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Many of us have experienced some form of bullying in our lives. But what exactly is bullying? And how can it affect us?
Bullying is defined as, “any unwanted, aggressive behaviour” that is repeated over a period of time. It entails “a person intentionally and repeatedly causing discomfort or injury to another individual without cause”.
From watching movies and TV shows, we are often quick to think that bullying is explicit and easy to see. But that’s not always the case.
Sometimes bullying can be quite subtle. Although it may be difficult to notice at times, covert forms of bullying can significantly impact an individual, making them feel more isolated, unheard and alone.
There are two broad modes of bullying: direct and indirect.
Direct bullying occurs between the people involved in a situation whereas, indirect bullying involves others (i.e. spreading rumours). This form of bullying can damage a person’s social reputation, peer relationships and self-esteem.
Just as bullying can happen to anyone, it can happen anywhere! Bullying can occur in any place, context or location, including face-to-face, online or via a smartphone.
There are four types of bullying: Physical, Verbal, Social, and Cyber.
Physical Bullying: the most overt (or visible) type of bullying. It includes harming a person’s body or possessions (i.e. hitting, kicking, tripping, pinching, pushing or damaging another person’s property).
Verbal Bullying: entails saying or writing mean words. It can include: name calling, insults, teasing, intimidation, inappropriate sexual comments, homophobic or racist remarks or verbal abuse. Verbal bullying may start off harmlessly or in a joking context. As a result, the person who is being bullied, as well as any bystanders, may overlook the seriousness of it, or be unsure of whether they should report it. However, this type of bullying can escalate quickly and cause whoever is involved great emotional distress.
Social Bullying: often harder to recognize, as it involves harming someone’s reputation or relationships. It usually entails leaving someone out on purpose; telling people not to be friends with another person; spreading rumors and/or intentionally embarrassing someone in public.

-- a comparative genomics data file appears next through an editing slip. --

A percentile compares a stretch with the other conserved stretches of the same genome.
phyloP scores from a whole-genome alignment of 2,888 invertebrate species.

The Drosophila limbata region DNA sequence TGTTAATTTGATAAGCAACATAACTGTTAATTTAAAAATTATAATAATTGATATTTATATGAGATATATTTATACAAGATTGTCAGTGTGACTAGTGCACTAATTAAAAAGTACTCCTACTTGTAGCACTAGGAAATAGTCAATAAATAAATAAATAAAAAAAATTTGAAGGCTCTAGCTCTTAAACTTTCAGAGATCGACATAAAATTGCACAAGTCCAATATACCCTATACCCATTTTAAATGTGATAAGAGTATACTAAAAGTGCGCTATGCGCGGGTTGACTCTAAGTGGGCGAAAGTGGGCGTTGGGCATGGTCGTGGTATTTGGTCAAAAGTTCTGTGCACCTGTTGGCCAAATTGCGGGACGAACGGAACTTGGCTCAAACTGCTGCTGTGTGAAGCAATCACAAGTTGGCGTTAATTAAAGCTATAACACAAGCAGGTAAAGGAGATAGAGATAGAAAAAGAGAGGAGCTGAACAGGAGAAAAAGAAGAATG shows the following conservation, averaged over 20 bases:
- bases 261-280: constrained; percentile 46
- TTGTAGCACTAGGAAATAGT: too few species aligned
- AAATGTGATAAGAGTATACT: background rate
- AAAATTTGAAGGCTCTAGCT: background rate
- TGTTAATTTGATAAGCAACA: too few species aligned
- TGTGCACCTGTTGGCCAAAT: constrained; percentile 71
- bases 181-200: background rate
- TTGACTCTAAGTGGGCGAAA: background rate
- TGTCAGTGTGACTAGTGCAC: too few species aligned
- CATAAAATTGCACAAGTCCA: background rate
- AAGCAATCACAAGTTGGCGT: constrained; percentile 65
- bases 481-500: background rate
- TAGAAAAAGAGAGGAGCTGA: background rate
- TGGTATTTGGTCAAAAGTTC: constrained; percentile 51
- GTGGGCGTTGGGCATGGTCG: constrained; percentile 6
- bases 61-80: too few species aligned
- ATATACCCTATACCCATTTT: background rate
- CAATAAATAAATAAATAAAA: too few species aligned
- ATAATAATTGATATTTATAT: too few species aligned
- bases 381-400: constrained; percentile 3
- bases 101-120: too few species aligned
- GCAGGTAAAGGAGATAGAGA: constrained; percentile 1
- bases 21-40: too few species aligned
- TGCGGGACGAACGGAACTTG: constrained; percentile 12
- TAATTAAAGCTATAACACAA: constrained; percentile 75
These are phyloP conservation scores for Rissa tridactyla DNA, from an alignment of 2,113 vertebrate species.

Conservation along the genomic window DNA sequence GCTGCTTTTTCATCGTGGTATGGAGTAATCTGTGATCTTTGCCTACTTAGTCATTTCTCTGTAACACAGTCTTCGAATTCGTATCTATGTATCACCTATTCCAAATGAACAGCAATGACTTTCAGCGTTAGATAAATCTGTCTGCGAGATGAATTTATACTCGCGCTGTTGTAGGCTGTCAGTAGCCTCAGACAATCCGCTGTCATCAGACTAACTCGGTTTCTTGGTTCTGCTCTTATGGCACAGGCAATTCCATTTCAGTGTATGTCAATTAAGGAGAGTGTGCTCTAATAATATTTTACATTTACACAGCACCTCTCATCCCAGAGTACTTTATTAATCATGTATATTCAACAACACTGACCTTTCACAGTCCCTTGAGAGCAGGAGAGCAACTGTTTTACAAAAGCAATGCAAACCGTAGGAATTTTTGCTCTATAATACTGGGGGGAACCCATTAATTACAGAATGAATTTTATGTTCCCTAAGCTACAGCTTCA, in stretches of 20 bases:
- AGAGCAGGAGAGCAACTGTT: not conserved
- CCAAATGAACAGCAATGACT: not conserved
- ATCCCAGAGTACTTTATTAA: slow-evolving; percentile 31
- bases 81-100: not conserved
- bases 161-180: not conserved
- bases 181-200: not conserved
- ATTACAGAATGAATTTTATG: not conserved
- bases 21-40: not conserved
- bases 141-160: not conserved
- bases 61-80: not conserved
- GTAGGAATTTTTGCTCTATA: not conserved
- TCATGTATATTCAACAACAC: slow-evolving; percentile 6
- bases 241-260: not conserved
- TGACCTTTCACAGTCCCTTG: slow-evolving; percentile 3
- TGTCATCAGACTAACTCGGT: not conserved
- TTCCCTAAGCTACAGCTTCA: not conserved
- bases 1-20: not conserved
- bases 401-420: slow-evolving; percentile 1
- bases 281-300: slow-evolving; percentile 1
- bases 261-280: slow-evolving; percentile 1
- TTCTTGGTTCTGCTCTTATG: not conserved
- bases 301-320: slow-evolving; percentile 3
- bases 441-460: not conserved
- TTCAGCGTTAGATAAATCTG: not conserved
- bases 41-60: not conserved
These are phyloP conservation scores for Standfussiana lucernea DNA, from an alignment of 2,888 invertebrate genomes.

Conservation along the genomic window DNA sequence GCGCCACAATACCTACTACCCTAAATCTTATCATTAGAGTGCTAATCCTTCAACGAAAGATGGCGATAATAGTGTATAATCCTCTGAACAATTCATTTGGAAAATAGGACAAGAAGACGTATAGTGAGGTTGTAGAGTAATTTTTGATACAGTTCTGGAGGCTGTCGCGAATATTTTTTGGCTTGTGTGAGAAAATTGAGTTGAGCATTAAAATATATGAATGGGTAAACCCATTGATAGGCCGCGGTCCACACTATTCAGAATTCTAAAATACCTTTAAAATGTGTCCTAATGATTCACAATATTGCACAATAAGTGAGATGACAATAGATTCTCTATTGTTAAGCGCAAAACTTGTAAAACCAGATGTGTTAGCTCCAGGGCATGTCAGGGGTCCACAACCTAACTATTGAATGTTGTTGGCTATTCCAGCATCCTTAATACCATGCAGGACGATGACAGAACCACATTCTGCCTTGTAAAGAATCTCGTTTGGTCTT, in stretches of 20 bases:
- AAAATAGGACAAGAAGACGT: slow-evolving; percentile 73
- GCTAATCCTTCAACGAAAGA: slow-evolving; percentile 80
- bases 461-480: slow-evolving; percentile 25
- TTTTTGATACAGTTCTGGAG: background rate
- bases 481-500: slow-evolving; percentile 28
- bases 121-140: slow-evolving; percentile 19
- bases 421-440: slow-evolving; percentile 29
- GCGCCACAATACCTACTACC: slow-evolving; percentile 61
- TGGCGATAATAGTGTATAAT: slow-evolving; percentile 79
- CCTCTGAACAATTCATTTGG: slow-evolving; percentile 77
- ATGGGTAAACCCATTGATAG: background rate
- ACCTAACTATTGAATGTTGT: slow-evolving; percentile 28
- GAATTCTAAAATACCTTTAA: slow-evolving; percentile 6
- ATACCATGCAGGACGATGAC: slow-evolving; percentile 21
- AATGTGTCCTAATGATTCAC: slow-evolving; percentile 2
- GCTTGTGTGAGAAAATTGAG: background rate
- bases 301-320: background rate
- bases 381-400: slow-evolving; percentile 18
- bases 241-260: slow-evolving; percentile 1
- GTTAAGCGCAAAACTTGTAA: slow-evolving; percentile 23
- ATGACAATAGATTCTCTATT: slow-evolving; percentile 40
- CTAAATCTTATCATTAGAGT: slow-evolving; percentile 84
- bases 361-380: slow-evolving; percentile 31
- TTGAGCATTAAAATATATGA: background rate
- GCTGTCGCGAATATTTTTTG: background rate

Cyber Bullying: can be overt or covert, as it is carried out through technology (ie; cell phones, computers, etc.). This type of bullying can happen at any time through the sending of abusive texts, emails, or social media posts; a deliberate exclusion of a person online; spreading rumors and imitating others by using their login information.
The Effects of Bullying
Bullying affects everyone involved, including the targeted individual, the bully, and the people who have witnessed what has happened.
Bullying can impact a person’s body and mind. Specifically, it can harm a person’s mental health, leading to increased feelings of sadness and loneliness. As well, individuals who are bullied are at a higher risk for developing depression and anxiety; and are more likely to experience substance abuse and suicidal thoughts.
On the other hand, bullying can cause changes in sleep (i.e. insomnia, exhaustion) and eating; loss of interest and desire in activities; more physical health complaints; and an inability to focus and perform (i.e. at school or work).
What to do if you are being bullied
If you are being bullied, remember that you are not alone. Reach out to a close friend or family member, or seek professional help.
What you are experiencing is real, and it is not OK! You don’t have to suffer in silence, help is within your reach.
Report the bullying to your school, workplace or social media platform that you are using, so that the pattern does not continue. It may also be helpful to record what has been occurring, where and when it has been happening and what kind of things have been said or done. Screenshot and print instances of harassment so that you are able to provide documentation.
Lastly, create distance between yourself and the bully. This may be difficult to do, especially if you are being bullied online, but it is possible. Refrain from responding to any harmful messages and block and/or delete certain individuals so they are unable to contact you.
Check out these additional resources to learn more about bullying and how to put a stop to it!
Elora is not a stranger to mindyourmind. In 2015, she started as a volunteer and in 2018 she was hired as a Youth Development Coordinator. After a brief break to finish her Bachelor of Social Work degree at King’s University College, Elora is back in a new and exciting role: Be Safe Coordinator. She is passionate about mental health advocacy and her lived experience allows her to bring a unique perspective to the work mindyourmind does. Elora is looking forward to traveling the globe again and enjoys hiking, cozying up on the couch to laugh along with stand-up comedy shows, spending time with family and friends, and solo dance parties.
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